Console.WriteLine(firstPerson.name);          // get name from instance 1
Console.WriteLine(secondPerson.name);         // get name from myself in instance 1
Console.WriteLine(firstPerson.myself.name);   // get name from instance 1 (same as above)

firstPerson.myself = new Person();            // myself refers to instance 2, but firstPerson still refers to instance 1
Console.WriteLine(firstPerson.name);          // still getting name from instance 1
Console.WriteLine(secondPerson.name);         // still getting name from myself in instance 1
Console.WriteLine(firstPerson.myself.name);   // get name from instance 2 (since firstPerson.myself was reassigned)

firstPerson = new Person();                   // firstPerson and firstPerson.myself point to instance 3
Console.WriteLine(firstPerson.name);          // get name from instance 3, which is the default "Eddie"
Console.WriteLine(secondPerson.name);         // still points to instance 1, since that's what it was when it was assigned
Console.WriteLine(firstPerson.myself.name);   // get name from instance 3 (since firstPerson.myself is defaults to the new instance again)
1
  • Thank you. To clarify, is it correct to say that when you execute "Person secondPerson = firstPerson.myself;" you are creating a "reference" to instance 1? (a reference in the C++ sense; i.e. firstPerson and secondPerson are referring to the same object)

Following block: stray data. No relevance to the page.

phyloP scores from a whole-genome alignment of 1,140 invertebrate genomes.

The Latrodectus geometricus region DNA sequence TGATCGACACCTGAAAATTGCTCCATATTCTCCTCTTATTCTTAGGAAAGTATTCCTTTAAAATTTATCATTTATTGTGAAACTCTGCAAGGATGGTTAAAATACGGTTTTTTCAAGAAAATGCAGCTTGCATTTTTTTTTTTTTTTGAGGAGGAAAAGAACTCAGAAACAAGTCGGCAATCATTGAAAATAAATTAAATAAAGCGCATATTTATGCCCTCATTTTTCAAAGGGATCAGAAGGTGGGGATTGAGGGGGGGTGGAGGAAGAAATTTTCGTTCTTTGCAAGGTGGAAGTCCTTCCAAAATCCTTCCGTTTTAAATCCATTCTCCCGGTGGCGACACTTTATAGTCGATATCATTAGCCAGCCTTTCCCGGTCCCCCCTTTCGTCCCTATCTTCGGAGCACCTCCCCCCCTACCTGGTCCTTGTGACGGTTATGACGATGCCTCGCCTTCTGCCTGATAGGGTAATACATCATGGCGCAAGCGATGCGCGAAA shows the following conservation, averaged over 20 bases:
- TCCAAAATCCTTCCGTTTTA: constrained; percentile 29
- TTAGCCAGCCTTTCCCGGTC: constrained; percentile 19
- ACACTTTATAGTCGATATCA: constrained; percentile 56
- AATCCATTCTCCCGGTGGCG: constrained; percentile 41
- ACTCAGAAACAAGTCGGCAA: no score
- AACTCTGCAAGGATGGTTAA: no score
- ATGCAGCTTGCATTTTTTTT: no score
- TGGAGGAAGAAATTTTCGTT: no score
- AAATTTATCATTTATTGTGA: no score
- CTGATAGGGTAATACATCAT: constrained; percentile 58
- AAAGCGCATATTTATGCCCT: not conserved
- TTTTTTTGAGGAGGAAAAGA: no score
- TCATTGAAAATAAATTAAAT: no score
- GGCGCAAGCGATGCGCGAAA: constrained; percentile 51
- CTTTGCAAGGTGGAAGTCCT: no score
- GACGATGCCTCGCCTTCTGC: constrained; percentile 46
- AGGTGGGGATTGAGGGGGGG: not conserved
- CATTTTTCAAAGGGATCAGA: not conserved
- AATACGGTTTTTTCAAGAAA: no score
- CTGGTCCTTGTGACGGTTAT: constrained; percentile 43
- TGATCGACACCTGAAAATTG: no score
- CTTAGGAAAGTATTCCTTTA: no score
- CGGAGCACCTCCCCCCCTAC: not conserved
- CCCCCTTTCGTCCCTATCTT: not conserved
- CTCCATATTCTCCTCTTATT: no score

– eball
    Commented May 21, 2019 at 17:20
6

this represent current instance of of a class.

When you are creating new instance of Person firstPerson.mySelf, that time it will refer to the new instance of Person class.

Person firstPerson = new Person();
Person secondPerson = firstPerson.myself; //Here you are referencing to same instance of Person class i.e. same `this`

But when you are creating new instance of Person, it will refer to new this

firstPerson.myself = new Person();  // New instance new `this`, but still `firstPerson` is referencing to previous instance

Explanation with diagram

enter image description here